54 beads Kali Mala

Japa means repetition and mala is a string of 54 or 108 beads with one bead as the summit or head bead called a sumeru. Malas are used as a tool to help the mind focus on meditation, or count mantras in sets of 54 or 108 repetitions.

The practice begins at the summit or head bead and continues around the loop until the head bead is reached again.The index finger is never used to touch the mala as it represents the ego, seen as the greatest impediment to self-realization in ancient Hinduism.

The mala is traditionally held in the right hand, however your dominant hand is the one more comfortable for you to use it. You can try in two ways : in one method, the mala is hanging between the thumb and the ring finger. The second finger is used to rotate the mala by one bead toward oneself with each repetition of breath or mantra. In the other method, the mala is hanging on the middle finger, with the thumb used to rotate it, one bead at a time. You will notice there is hand knotting between each bead, this is meant to help ease the practice of moving from bead to bead. On each bead, take a deep inhale and exhale. Then move to the next bead. Deep inhale and exhale. Or on each bead, inhale saying an affirmation like I am exhale saying that. However you do it, do it mindfully.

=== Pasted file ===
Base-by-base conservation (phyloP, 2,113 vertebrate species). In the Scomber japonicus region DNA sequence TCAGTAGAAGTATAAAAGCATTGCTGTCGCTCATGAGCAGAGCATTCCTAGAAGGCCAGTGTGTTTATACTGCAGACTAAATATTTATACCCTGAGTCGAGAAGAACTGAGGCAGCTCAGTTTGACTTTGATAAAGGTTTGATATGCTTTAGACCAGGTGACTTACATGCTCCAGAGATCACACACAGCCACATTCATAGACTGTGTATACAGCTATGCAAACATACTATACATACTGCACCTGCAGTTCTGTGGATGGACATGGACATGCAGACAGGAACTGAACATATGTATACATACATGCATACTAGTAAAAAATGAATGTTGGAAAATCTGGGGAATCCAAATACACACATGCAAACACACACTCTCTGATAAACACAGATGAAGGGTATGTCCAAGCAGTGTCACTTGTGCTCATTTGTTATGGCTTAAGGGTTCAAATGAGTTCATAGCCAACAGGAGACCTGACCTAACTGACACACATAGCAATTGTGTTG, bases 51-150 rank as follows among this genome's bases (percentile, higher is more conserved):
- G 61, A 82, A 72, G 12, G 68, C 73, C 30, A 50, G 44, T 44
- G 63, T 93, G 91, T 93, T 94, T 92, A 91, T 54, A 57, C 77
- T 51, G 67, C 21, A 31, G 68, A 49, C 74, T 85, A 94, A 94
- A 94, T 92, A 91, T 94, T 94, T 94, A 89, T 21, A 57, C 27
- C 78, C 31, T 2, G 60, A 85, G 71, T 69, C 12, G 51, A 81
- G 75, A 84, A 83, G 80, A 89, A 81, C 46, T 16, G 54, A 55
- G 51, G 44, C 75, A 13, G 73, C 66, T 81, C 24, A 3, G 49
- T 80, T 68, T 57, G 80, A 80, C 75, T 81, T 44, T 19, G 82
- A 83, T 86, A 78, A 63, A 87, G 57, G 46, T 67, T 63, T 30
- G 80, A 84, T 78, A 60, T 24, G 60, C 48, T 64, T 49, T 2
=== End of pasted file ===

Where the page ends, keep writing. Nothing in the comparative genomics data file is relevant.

*Book to read: I Am That it is a compilation of talks on Shiva Advaita (Nondualism) philosophy by Sri Nisargadatta Majaraj, a Hindu spiritual teacher who lived in Mumbai.

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